Note, OpenLink has already produced an intial ontology for XBRL which is what we use in our ODE product. The ontology will be released this week.
In the last 11 months, there have been give messages on that group: two from you last June and three since of porn spam.
At the very least, why not ping the members of this community?
I did get in touch with Frederik last month, and he told me that they couldn’t find anyone in the XBRL community willing to work on it, and that Zitgist will be doing some work when the time is right.
So far, the ontology continues to be at release 0.0, with nothing in particular to build on.
Besides, I’m not looking for an ontology, I’m looking for RDF data to query. http://demo.openlinksw.com/ode/ is very interesting, but after following your instructions and poking around a bit (even clicking “Raw Triples” and then doing “View Source”) I still don’t see any RDF. I’ve been meaning to get to know OpenLink better, but I haven’t seen how to get RDF out of it yet. So, I’ve written a little XSLT to convert instance documents to RDF and I’ve been querying those. It’s all come together pretty quickly.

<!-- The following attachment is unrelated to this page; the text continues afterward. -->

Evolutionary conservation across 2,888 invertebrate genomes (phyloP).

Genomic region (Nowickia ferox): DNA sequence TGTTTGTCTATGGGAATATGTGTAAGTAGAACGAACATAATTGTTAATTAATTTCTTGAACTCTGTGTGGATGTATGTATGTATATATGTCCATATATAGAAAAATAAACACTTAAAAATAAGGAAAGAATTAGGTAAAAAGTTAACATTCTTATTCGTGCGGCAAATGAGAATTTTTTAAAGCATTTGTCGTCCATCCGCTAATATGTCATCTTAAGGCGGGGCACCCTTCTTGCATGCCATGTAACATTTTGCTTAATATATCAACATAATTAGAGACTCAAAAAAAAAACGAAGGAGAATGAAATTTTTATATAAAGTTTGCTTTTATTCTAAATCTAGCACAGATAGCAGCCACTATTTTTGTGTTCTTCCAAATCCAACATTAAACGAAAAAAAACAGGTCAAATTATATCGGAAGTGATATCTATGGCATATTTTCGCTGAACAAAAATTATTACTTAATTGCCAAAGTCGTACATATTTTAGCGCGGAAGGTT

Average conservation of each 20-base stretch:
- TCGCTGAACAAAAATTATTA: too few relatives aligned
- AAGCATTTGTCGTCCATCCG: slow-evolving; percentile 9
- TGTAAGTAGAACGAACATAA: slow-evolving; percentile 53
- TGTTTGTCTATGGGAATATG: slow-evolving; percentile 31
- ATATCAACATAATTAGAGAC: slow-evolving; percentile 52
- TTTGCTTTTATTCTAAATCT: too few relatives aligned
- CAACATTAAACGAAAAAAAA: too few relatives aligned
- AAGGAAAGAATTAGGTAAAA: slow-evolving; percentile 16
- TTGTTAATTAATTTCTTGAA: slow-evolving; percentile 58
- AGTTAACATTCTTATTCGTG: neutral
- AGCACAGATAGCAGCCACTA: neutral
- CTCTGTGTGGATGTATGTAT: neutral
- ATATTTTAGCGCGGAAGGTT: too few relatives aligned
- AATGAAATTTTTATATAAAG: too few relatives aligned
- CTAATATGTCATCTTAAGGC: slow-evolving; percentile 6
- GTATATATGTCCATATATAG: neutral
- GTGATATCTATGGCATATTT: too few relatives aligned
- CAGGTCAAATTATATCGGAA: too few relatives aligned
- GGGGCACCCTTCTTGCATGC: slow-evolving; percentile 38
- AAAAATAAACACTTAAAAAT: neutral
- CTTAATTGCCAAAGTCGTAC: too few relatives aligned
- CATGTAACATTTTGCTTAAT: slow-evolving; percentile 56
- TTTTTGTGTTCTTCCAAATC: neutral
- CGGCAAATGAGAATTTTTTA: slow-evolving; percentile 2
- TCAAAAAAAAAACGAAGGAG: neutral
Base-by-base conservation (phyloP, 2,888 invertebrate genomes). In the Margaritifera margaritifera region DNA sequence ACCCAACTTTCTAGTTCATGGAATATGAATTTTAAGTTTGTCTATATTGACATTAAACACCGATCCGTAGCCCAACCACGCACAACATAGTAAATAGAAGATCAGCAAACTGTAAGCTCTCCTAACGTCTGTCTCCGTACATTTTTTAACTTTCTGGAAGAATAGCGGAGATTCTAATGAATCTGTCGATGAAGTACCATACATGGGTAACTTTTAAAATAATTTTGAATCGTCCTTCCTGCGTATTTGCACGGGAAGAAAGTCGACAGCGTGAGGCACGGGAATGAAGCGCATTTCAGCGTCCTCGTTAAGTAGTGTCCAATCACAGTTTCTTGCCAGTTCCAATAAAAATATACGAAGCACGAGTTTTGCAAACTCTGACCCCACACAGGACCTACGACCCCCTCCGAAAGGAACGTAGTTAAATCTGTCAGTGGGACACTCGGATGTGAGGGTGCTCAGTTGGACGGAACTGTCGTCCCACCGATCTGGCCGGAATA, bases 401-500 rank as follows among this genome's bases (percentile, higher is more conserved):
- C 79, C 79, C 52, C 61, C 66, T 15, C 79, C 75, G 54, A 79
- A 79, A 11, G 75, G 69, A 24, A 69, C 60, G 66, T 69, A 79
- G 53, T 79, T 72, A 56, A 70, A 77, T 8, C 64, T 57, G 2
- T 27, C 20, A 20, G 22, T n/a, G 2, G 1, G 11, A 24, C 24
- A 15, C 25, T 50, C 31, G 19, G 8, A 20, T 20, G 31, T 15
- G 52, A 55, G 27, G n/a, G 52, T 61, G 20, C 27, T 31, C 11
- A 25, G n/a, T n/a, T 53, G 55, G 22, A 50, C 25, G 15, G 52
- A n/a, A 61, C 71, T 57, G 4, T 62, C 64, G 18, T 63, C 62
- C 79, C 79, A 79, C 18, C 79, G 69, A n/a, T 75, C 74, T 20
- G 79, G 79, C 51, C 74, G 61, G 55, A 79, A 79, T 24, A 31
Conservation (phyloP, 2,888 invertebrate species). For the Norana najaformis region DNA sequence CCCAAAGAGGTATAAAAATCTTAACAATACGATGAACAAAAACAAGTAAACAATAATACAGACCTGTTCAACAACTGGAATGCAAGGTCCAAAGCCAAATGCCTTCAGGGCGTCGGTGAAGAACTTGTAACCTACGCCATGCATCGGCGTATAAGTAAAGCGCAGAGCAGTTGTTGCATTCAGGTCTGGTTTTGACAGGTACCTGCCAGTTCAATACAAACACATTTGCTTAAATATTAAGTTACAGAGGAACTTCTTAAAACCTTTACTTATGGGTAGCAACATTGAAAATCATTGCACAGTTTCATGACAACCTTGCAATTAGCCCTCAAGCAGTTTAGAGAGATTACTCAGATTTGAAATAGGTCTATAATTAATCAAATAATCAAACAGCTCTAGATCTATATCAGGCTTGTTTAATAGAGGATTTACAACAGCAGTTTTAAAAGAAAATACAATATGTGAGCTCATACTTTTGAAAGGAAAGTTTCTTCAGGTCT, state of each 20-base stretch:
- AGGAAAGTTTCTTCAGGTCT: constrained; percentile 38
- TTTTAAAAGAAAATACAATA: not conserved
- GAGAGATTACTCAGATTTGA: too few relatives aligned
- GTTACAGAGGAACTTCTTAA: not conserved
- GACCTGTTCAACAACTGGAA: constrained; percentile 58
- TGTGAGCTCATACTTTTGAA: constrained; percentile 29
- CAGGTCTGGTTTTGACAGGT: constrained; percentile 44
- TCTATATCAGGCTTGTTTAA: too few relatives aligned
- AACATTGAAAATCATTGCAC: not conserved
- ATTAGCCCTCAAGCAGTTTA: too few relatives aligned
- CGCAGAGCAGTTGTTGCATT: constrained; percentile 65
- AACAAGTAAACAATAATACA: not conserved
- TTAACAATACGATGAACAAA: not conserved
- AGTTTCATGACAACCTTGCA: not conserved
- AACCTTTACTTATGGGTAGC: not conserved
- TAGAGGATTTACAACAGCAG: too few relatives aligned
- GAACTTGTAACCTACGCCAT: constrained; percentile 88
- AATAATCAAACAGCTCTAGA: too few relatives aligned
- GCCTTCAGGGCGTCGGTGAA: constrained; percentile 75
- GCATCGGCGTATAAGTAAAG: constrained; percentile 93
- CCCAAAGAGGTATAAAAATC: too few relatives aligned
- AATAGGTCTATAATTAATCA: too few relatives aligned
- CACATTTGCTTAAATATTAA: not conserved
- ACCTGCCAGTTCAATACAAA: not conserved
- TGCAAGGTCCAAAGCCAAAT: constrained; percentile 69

OpenLink has already produced an intial ontology
for XBRL which is what we use in our ODE product.
The ontology will be released this week.
I look forward to seeing it!
To get RDF from an XBRL instance document simply do the following:
Using our SPARQL Endpoints (e.g. http://demo.openlinksw.com/sparql):
1. basic sparql pattern with XBRL instance doc URL in the FROM NAMED CLAUSE
2. over the SPARQL protocol with appropriate results serialization choosen
When using ODE, please use the “Page Description” feature from an XBRL instance document, and then look at the footer where there are options for RDF/XML or N3 serialization options.